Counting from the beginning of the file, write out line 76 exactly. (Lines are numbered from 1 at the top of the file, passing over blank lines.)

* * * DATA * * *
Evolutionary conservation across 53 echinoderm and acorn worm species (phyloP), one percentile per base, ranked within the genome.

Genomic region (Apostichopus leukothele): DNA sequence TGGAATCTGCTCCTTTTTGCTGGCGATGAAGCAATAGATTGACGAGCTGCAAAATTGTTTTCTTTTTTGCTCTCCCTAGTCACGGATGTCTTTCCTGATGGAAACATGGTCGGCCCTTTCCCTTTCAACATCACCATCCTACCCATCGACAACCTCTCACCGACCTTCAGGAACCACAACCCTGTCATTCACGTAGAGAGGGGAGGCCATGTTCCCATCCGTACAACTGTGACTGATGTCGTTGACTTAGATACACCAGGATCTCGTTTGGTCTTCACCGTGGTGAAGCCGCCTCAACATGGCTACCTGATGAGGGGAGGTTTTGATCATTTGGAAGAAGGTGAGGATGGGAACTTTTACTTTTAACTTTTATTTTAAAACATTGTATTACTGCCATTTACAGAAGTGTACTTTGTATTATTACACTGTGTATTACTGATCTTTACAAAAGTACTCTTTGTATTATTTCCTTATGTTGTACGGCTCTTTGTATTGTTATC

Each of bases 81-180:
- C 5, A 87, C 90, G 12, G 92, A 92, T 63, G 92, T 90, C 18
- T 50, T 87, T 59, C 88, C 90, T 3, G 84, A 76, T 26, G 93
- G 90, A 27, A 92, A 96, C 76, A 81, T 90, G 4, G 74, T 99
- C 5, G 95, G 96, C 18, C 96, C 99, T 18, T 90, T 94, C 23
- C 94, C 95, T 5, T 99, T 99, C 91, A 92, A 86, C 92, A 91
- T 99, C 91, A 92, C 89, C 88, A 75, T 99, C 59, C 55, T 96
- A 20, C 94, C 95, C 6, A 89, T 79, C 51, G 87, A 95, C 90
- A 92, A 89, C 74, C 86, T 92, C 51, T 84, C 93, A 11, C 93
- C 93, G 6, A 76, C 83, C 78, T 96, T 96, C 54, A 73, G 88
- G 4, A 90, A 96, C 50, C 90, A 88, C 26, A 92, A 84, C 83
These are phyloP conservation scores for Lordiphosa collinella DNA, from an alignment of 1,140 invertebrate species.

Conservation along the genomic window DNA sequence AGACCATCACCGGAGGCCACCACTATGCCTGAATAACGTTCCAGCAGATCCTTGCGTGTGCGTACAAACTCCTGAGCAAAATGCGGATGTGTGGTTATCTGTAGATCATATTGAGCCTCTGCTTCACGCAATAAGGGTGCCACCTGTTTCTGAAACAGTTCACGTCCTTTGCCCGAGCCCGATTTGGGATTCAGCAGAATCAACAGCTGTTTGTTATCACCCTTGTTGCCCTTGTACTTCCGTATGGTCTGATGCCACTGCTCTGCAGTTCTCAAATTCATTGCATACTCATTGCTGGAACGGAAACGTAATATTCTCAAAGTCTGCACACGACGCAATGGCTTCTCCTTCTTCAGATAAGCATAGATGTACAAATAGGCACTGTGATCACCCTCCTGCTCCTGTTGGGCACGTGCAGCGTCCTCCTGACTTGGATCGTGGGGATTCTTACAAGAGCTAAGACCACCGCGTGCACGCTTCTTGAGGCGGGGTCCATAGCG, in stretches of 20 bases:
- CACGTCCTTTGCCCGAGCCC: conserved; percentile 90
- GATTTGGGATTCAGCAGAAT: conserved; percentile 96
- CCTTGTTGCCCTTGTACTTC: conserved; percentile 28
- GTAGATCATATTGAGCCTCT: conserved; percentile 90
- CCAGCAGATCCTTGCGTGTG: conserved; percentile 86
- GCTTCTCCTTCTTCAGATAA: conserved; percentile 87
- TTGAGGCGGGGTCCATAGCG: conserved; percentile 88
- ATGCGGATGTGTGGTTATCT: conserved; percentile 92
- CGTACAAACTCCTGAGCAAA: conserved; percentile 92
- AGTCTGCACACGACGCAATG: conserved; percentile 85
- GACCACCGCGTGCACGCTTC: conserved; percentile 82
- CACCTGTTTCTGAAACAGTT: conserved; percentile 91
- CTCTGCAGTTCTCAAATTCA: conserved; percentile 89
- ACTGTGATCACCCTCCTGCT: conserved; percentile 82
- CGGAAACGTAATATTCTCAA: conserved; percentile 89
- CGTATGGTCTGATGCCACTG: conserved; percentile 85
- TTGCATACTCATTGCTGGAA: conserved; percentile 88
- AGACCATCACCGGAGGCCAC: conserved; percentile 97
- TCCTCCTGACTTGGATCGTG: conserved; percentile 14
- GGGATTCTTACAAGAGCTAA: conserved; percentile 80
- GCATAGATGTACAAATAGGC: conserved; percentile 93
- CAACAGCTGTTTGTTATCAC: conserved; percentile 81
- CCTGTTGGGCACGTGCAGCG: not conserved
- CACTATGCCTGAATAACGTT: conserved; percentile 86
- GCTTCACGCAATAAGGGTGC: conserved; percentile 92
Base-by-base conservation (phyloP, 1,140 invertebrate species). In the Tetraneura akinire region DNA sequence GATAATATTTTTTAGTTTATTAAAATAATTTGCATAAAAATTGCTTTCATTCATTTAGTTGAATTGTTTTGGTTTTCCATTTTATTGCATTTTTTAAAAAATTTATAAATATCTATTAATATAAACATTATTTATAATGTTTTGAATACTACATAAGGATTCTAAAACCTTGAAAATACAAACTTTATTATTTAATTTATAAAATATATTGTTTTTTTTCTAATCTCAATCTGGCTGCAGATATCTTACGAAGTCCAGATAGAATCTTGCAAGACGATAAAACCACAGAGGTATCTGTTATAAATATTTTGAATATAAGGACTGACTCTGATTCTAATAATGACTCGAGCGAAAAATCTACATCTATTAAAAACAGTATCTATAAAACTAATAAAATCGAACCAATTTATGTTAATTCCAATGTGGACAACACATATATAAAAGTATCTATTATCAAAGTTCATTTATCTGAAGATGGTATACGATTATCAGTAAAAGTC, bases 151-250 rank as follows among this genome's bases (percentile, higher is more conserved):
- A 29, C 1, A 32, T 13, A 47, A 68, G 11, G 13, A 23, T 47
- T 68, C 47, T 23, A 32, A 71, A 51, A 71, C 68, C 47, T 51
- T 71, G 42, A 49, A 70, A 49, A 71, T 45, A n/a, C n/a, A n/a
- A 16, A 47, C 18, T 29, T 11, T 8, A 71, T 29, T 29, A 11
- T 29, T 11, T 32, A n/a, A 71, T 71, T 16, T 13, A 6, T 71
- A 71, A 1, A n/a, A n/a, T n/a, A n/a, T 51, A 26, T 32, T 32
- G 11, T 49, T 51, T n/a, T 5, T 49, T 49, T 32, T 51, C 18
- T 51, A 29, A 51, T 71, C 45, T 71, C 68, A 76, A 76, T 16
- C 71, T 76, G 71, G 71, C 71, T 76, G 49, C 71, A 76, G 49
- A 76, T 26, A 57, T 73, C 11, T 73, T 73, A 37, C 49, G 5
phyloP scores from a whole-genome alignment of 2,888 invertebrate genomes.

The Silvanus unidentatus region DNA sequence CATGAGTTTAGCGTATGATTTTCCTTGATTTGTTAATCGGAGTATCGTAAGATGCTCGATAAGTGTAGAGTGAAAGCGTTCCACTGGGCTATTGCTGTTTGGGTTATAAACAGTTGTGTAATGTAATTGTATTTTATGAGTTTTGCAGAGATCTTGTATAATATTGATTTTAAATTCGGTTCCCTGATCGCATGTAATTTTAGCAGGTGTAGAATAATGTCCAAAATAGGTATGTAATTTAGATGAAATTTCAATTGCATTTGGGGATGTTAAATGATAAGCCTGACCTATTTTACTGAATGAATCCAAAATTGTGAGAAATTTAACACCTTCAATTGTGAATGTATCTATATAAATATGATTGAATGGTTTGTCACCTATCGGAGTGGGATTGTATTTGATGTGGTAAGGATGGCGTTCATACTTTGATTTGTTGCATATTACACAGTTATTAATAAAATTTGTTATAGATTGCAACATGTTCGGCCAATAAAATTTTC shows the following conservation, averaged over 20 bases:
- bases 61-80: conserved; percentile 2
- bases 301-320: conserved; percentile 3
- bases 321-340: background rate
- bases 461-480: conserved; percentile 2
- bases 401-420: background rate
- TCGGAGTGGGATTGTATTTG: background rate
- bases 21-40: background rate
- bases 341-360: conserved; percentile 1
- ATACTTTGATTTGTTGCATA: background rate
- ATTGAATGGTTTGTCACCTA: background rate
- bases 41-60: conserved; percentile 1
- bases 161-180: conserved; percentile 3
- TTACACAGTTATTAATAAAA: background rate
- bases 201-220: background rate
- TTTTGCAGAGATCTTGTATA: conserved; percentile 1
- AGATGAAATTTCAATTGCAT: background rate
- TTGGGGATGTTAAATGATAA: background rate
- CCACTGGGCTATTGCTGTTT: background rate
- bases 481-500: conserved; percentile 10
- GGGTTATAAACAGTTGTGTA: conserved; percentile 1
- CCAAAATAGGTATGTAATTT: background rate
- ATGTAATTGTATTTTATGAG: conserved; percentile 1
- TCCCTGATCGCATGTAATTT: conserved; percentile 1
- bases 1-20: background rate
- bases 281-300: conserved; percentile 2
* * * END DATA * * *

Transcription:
- TCCCTGATCGCATGTAATTT: conserved; percentile 1